Surface contamination is a concern for a wide variety of industries and their production processes such as polishing, surface treatments, coatings, bonding, and etching. Contamination can arise from a variety of sources, such as process oils and lubricants, aerosolized particles, residues from handling, or chemical reactions like oxidation. Downstream processes like coating applications, chemical and/or mechanical polishing, surface treatments, and mechanical assembly could be affected by these contaminants. The presence of contaminants during the downstream process could lead to a significant waste of time and materials. To prevent large-scale waste and to keep costs in line, tracking the overall level of surface cleanliness is often implemented at various checkpoints throughout the manufacturer’s process. A robust and effective testing protocol can enable a higher level of quality control. An effective testing protocol needs to be sensitive to a wide variety of surface contaminants, be quantitative, and be easy to implement.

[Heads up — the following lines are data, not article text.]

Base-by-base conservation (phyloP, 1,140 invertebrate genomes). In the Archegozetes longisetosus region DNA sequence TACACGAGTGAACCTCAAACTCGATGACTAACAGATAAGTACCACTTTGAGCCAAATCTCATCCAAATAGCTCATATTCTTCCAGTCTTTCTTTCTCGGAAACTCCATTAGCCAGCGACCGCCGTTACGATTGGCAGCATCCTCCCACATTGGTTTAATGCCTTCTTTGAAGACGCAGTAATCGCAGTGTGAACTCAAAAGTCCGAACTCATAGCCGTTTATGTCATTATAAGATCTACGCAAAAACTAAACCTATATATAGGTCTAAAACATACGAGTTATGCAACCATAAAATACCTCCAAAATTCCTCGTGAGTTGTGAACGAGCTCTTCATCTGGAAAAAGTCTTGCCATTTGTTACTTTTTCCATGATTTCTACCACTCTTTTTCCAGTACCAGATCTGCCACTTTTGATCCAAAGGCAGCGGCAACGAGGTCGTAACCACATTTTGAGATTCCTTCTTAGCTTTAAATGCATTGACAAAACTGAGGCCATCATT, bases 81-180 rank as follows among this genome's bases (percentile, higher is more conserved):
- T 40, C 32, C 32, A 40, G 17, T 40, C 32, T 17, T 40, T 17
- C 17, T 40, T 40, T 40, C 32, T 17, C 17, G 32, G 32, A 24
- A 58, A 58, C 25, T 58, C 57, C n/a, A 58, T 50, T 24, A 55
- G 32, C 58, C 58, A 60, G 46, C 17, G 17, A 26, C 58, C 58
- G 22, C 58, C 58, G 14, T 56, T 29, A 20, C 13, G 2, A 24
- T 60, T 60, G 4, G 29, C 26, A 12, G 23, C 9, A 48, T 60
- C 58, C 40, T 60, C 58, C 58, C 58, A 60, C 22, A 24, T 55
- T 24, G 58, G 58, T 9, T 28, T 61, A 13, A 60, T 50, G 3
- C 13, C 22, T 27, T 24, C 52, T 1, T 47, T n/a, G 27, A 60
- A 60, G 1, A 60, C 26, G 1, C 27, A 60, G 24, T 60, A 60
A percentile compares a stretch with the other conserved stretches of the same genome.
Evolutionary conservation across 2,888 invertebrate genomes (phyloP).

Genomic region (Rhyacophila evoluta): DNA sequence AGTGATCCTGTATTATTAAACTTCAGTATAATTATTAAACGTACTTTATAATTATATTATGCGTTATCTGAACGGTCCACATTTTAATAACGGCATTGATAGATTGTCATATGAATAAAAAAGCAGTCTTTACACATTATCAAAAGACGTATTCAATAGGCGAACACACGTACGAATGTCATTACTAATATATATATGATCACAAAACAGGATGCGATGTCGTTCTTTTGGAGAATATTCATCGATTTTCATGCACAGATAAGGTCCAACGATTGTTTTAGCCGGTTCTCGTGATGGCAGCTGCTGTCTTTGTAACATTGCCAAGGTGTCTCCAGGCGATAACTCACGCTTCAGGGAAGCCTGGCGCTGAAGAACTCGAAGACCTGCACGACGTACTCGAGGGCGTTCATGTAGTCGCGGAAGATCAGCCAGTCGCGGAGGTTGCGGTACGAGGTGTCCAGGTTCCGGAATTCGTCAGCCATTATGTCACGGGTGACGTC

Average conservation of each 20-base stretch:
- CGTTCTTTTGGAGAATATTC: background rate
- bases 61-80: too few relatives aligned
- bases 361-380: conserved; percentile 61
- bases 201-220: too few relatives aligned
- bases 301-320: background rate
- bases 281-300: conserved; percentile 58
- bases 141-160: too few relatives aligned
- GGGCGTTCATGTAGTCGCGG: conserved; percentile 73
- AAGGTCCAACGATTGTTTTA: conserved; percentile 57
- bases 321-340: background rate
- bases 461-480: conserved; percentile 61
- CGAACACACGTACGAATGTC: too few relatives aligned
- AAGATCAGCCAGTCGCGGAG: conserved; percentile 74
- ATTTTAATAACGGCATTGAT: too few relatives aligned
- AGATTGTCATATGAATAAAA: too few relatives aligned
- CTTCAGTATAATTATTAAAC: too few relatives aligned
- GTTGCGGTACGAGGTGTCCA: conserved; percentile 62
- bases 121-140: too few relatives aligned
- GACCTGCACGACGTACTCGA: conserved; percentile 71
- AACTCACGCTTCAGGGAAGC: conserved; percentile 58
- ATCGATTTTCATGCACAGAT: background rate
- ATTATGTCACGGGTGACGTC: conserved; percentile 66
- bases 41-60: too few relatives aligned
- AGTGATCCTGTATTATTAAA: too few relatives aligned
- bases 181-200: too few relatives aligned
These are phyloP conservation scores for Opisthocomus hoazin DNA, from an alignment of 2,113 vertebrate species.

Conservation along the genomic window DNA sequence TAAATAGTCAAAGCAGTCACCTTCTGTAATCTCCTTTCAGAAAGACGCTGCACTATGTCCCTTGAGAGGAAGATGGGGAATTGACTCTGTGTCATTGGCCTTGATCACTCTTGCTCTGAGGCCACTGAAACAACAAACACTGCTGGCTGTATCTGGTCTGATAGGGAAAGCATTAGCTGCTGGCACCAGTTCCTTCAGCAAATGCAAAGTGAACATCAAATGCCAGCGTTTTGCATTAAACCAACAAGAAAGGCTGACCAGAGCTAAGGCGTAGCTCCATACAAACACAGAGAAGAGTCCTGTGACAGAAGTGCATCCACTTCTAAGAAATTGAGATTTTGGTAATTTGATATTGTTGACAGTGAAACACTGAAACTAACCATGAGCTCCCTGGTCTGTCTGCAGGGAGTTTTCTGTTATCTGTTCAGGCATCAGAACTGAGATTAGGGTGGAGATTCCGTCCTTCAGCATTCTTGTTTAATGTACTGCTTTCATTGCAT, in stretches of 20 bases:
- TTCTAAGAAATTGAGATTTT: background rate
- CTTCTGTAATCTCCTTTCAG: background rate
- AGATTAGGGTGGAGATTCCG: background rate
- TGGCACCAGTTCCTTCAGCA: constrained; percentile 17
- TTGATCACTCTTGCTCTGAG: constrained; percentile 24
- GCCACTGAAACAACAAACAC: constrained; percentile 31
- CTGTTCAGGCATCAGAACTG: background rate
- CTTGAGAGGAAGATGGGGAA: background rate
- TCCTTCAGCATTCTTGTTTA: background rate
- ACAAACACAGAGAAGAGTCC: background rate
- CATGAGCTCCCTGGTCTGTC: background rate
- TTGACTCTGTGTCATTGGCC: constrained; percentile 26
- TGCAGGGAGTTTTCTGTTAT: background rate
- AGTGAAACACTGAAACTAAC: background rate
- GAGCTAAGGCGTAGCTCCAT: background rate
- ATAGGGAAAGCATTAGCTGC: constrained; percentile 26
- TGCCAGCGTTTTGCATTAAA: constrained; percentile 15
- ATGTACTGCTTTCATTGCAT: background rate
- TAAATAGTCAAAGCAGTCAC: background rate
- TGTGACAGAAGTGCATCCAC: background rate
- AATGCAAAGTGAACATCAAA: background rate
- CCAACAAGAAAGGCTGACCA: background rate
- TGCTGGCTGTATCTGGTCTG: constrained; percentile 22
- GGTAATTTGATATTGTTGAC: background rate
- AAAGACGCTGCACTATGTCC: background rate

Methods for measuring surface cleanliness:
Several methods are used for assessing the cleanliness of a surface, which range from qualitative methods such as a visual inspection to highly technical, quantitative methods that require significant investment into equipment and skilled operators. Depending on the phase in the manufacturing process, or standards and regulations that the manufacturer is subject to, one method may be better suited than another to monitor surface cleanliness.